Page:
2. There is a reason to believe that New Jersey election officials have
     destroyed evidence in a pending court case, perhaps to cover up the
     noncompliance with these measures or to cover up irregularities in this
     election. There is enough evidence of a cover-up that a Superior Court
     judge has referred the matter to the State prosecutor's office.

  3. Like any DRE voting machine, the AVC Advantage is vulnerable to
     software-based vote stealing by replacing the internal vote-counting
     firmware. That kind of fraud probably did not occur in this case. But
     even without replacing the internal firmware, the AVC Advantage voting
     machine is vulnerable to the accidental or deliberate swapping of
     vote-totals between candidates. It is clear that the machine
     misreported votes in this election, and both technical and procedural
     safeguards proved ineffective to fully correct the error.

Did NJ election officials fail to respect court order to improve security of

Will the NJ Attorney General investigate the NJ Attorney General?

What happens when the printed ballot face doesn't match the electronic ballot definition?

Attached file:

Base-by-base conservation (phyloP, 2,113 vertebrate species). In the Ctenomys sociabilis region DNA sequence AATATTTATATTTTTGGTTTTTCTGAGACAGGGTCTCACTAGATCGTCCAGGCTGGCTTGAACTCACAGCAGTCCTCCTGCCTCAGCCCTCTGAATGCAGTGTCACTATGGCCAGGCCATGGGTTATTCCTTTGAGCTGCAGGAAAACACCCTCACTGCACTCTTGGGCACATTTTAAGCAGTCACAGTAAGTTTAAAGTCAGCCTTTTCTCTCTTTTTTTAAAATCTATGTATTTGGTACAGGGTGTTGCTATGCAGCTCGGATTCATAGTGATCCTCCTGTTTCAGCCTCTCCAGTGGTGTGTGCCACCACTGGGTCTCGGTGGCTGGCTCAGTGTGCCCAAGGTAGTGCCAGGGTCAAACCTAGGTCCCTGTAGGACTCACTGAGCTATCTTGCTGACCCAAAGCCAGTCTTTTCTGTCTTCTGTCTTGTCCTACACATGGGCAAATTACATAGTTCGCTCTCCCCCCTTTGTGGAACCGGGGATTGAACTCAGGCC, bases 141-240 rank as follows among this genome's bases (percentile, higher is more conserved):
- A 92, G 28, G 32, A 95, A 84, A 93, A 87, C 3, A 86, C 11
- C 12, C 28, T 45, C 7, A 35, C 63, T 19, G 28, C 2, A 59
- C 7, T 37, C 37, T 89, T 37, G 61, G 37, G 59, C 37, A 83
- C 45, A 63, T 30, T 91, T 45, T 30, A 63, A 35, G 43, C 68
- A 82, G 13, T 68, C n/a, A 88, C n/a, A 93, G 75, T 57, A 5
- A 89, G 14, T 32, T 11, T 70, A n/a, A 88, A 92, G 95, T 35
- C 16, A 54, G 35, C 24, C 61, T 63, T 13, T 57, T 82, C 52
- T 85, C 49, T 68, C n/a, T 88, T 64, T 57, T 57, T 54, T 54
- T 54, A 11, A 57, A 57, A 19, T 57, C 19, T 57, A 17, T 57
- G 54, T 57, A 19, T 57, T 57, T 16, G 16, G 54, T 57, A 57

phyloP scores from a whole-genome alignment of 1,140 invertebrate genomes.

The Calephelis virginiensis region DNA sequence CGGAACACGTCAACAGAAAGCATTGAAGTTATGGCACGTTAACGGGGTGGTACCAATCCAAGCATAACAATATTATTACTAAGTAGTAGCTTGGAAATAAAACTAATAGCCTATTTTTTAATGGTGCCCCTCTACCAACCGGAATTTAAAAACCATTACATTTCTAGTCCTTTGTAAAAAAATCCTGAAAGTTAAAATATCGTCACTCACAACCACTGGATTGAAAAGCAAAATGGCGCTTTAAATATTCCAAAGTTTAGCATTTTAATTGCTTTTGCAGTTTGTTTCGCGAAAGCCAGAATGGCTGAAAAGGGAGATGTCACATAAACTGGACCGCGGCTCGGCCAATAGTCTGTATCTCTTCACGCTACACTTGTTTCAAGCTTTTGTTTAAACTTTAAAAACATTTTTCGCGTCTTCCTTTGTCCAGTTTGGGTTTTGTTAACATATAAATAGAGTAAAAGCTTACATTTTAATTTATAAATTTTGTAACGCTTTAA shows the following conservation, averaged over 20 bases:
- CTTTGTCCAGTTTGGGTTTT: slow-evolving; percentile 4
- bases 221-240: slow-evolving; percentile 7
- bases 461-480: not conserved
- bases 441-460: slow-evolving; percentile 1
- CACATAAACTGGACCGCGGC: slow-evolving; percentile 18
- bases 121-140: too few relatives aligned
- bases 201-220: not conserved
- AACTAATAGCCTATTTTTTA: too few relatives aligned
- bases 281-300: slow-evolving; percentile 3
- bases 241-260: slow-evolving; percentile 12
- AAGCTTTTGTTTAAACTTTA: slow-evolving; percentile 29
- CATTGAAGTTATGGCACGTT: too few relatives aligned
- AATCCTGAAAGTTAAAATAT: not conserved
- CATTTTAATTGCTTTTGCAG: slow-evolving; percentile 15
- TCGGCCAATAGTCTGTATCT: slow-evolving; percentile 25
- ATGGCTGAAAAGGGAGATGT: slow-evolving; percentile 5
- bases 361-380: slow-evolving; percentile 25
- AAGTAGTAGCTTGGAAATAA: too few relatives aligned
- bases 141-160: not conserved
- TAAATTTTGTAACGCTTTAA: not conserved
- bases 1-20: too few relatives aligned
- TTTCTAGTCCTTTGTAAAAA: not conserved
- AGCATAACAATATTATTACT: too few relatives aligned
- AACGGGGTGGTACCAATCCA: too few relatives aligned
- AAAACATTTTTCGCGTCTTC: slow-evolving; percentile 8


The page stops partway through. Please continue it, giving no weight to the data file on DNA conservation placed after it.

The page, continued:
Gas bill climbed 13,000 pounds after correct online reading given

Gabe Goldberg <>
Sat, 22 Oct 2011 23:23:40 -0400

*Register* Reader and Stockport dweller Rob was shocked to find that trying
to save his mother a few pounds on her gas bill ended up pushing the tab up
13,088.43 pounds, rather than down the 20 quid he was expecting.  It was the
unlikely result of entering a meter reading on Southern Electric's website.

We asked Southern Electric what went wrong. Turns out it is down to a weird
feature of their website which would put other customers looking to save a
few pounds at the same risk of being over-billed by ten thousand odd.

Instead of just taking the number down 23 and recalculating accordingly,
their bill-calculator programme went through into a whole new cycle - pushed
the meter up to 9999, down to zero again and then up to 7305.  Meaning that
they assumed it had gone up 9,977 since last time, rather than down 23.

Robot editors strike again

Earl Boebert <>
Sat, 15 Oct 2011 09:39:38 -0600

I just made a posting over on the Deepwater Horizon thread on gCaptain.
I used the word "adversarial" (without quotes).  Robot changed it to:

  advers"lux-sans-1"  (with quotes)

I changed it to "headbutting" and went on with life.

Computer Virus Hits U.S. Drone Fleet (WiReD)

Joly MacFie <>
October 7, 2011 5:37:02 PM EDT

A computer virus has infected the cockpits of America's Predator and Reaper
drones, logging pilots' every keystroke as they remotely fly missions over
Afghanistan and other warzones.  The virus included a key-logger payload,